The general health condition of the chairman of the company, working conditions in which a worker has to work, sales policy pursued by the enterprise, quality of products introduced by the enterprise, etc., cannot be expressed in terms of money and thus are not recorded in the books.

Because of the above conditions, this concept puts a serious handicap on the usefulness of accounting records for management decisions.

In spite of the above limitations of the money measurement assumption, it remains indispensable.

This assumption increases the understanding of the state of affairs of the business.

For example, if a business has a cash balance of $7,000, a building containing 20 rooms, a piece of land of 2,000 square meters, 40 tables, 20 fans, 2 machines, one tone of raw material and so on then in the absence of money measurement assumption the value of different types of assets cannot be measured by the simple method if addition.

But if they are expressed in monetary terms – $7,000 cash, $50,000 for building, $2,00,000 for land, $8,000 for tables, $6,000 for fans, $1,60,000 for machines, $80,000 for raw material.

It is possible to add them and use them for comparison or any other purpose.

This assumption has another serious limitation and is currently attracting the attention of the accountants the entire world over.

As per this assumption, a transaction is recorded at its money value on the date of occurrence and the subsequent changes in the money value are conveniently ignored.

For example, a building purchased for $50,000 in 1960 and another purchased for the same amount in 1992 are recorded at, the same price, although the one purchased in 1960 may be worth four times more than the value recorded in the books, due to rising in land value and construction costs (conversely, because of the fall in the money value).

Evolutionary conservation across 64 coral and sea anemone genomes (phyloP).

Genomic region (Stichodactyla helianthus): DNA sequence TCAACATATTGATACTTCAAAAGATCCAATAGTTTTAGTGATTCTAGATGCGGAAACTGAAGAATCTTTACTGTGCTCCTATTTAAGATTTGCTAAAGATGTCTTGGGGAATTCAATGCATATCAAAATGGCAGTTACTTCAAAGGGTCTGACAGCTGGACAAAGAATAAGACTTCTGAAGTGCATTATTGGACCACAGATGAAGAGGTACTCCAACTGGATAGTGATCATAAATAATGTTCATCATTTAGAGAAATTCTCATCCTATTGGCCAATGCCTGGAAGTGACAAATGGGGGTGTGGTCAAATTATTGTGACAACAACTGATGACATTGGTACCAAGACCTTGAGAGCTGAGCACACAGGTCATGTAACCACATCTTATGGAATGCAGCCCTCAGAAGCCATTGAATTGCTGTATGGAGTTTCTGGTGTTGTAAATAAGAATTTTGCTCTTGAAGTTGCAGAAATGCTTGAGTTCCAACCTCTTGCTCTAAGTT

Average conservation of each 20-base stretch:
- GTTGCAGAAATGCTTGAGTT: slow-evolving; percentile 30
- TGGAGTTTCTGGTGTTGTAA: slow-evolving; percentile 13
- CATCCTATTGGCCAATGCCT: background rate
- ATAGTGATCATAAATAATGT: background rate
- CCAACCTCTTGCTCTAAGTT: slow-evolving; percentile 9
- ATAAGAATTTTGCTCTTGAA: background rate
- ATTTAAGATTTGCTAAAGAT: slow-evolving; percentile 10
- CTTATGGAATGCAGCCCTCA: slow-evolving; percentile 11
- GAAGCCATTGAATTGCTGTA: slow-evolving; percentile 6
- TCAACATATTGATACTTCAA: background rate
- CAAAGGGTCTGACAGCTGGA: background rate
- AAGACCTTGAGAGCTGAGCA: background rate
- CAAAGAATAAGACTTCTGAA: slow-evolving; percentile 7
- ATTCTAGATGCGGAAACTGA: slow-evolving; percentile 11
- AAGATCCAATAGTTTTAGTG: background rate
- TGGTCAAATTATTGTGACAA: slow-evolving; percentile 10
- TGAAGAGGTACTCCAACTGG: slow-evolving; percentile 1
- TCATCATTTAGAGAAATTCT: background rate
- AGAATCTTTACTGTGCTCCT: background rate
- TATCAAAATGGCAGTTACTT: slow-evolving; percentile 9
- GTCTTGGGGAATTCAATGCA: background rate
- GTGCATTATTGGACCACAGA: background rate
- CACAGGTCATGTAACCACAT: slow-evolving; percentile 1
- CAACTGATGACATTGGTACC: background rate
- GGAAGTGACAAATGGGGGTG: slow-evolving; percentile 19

Inflation accounting seeks to deal with this type of problem.

Going Concern Assumption

It is also known as continuity assumption.

According to this assumption, the enterprise is normally viewed as a going concern, i.e. continuing in operation for the foreseeable future.

It is assumed that the enterprise has neither the intention nor the necessity of liquidation or of curtailing materially the scale of its operations. It is because of the going concern assumption:

  1. That the assets are classified as current assets and fixed assets.
  2. The liabilities are classified as short-term liabilities and long-term liabilities.
  3. The unused resources are shown as unutilized costs (or unexpired costs) as against the break-up values as in the case of a liquidating enterprise. Accordingly, the earning power and not the break-up value evaluates the continuing enterprise.

According to accounting standards, if this concept is followed, this fact needs not to be disclosed in the financial statements since its acceptance and use are assumed.

In case this concept is not followed, the fact should be disclosed in the financial statements together with reasons.

Periodic Assumption

It is also known as the periodicity assumption or period assumption.

According to this assumption, the economic life of an enterprise is artificially split into periodic intervals which are known as accounting periods, at the end of which an income statement and financial position statement are prepared to show the performance and financial position, the use of this assumption further requires the allocation of expenses between capital and revenue.

That portion of capital expenditure which is consumed during the current period is charged as an expense to the income statement and the unconsumed portion is shown in the balance sheet as an asset for future consumption.

Truly speaking, measuring the income following the concept of the accounting period is more an estimate than factual since actual income can be determined only on the liquidation of the enterprise.